Prediction 3: New agency will hold businesses accountable
Prediction: The California Privacy Protection Agency (CPPA), responsible for enforcing the CPRA, will tackle low-hanging fruit first.
Recommendation: Monitor the CPPA closely. Their draft regulations and statement of intent will serve as precursors for what they’re likely to address first.
The CPPA is tasked with rulemaking and guidance — plus they have the power to audit, issue cure-or-else violation notices, and levy administrative fines.
There’s plenty for them to start acting on, from inadequate privacy statements to broken “My Privacy Choices” links. But don’t be surprised to see landmark actions in relation to “dark patterns” and other highly subjective issues the Agency needs to contend with.
There are still open questions around how the Agency will work together with the California Attorney General (AG), responsible for CCPA. As separate enforcement powers, they will need to coordinate their actions to prevent over-penalizing erring businesses. It helps that they seem to share common views on practices like objecting to businesses requiring consumers to create an account to opt-out of data “sales”.
Prediction 4: Federal policy or not, privacy remains king
Prediction: When it comes to a federal privacy law, we don’t expect to see congressional miracles in 2023.
Recommendation: Treat your consumers as if they are subject to the highest levels of compliance.
Impasse and inaction by the legislative and executive branches of government will only further undermine the U.S.’s standing abroad. Should efforts like the American Data Privacy and Protection Act (ADPPA) or similar proposals fail to pass, now is still the right time to start building trust.
“We treat everyone as if they are subject to the GDPR. And we have tools embedded in the product that enable our customers to operate as if everyone they’re talking to is subject to the GDPR,” said Gatti.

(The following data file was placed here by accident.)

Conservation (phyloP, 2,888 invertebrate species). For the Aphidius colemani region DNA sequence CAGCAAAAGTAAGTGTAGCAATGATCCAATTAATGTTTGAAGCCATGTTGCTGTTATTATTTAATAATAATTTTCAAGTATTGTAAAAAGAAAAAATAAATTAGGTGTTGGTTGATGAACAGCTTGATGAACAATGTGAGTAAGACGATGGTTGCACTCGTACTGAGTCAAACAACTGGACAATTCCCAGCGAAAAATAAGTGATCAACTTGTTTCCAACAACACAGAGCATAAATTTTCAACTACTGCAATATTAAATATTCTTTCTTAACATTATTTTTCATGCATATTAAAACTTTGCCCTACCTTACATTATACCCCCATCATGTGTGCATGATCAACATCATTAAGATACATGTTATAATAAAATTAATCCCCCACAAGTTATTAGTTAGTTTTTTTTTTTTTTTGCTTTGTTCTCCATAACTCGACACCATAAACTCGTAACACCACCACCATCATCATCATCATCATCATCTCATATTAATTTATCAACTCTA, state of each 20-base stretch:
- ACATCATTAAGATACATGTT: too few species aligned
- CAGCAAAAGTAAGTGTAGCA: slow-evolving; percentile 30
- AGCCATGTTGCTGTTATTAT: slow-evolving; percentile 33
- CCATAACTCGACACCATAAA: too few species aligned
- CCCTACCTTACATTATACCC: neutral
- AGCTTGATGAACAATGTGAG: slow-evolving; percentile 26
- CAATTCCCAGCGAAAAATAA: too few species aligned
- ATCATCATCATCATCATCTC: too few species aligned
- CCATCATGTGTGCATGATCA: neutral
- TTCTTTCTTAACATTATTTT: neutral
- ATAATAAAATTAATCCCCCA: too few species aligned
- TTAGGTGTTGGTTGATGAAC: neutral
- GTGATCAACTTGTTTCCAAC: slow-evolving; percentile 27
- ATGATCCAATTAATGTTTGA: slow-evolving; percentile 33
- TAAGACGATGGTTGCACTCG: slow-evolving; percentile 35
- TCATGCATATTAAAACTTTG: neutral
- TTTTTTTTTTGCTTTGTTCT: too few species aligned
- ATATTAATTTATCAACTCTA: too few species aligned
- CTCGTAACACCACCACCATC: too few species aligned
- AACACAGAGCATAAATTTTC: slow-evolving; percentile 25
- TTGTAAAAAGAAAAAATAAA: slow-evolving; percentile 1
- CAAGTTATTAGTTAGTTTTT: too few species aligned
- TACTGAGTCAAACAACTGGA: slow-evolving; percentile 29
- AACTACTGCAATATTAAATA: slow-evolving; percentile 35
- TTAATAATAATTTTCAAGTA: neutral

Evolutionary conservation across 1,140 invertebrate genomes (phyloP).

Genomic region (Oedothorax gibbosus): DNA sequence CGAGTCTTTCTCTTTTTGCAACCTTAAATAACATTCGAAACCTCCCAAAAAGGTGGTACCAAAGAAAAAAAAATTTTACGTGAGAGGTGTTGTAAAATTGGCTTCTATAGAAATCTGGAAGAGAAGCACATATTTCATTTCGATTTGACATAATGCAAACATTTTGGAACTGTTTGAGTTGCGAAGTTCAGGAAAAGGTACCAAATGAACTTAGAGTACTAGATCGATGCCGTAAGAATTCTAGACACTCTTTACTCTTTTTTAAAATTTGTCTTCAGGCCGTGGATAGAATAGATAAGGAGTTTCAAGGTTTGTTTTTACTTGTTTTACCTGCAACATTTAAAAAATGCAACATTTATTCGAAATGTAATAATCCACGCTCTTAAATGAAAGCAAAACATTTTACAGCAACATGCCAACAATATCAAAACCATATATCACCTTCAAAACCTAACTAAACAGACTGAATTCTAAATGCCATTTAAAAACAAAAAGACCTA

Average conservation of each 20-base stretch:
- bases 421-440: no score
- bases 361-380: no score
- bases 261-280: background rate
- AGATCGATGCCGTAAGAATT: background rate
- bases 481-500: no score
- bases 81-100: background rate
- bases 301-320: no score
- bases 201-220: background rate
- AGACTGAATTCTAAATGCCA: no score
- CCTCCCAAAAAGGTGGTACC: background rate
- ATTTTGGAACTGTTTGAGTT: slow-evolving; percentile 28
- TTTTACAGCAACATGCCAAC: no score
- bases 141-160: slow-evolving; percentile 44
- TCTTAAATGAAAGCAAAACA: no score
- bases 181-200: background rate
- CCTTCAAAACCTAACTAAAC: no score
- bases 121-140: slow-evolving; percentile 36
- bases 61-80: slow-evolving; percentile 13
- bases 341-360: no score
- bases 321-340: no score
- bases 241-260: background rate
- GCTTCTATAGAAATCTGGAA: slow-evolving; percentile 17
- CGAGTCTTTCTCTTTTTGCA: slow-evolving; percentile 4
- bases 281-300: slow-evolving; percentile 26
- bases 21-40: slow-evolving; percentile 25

Build a future-proof privacy program
Privacy is about building and maintaining trust. Protect the personal data in your care, preserve privacy rights, and iterate your privacy program to align with principles enshrined by the GDPR and CPRA: transparency, proportionality, personal agency, and accountability.
Stay Compliant with DataGrail
The CPRA will enforce a wide array of changes to privacy for California residents and bring U.S. privacy regulations closer in line with the GDPR. With new requirements for opt-out, audit and risk assessments, and consumer requests, the CPRA will greatly impact privacy practices for small and large businesses alike.
Most provisions of the California Privacy Rights Act will become operative at the beginning of 2023. Are you concerned about the coming changes and keeping your business compliant? If so, you need DataGrail.
At DataGrail, we know that making sense of all the complicated state, federal, and international privacy laws that your business has to adhere to isn’t easy. For example, if you have questions such as, “What is GDPR?” we’ve got you covered! We built our innovative data privacy platform so that businesses of all kinds have an easy-to-use resource for managing, automating, and keeping your data privacy programs compliant.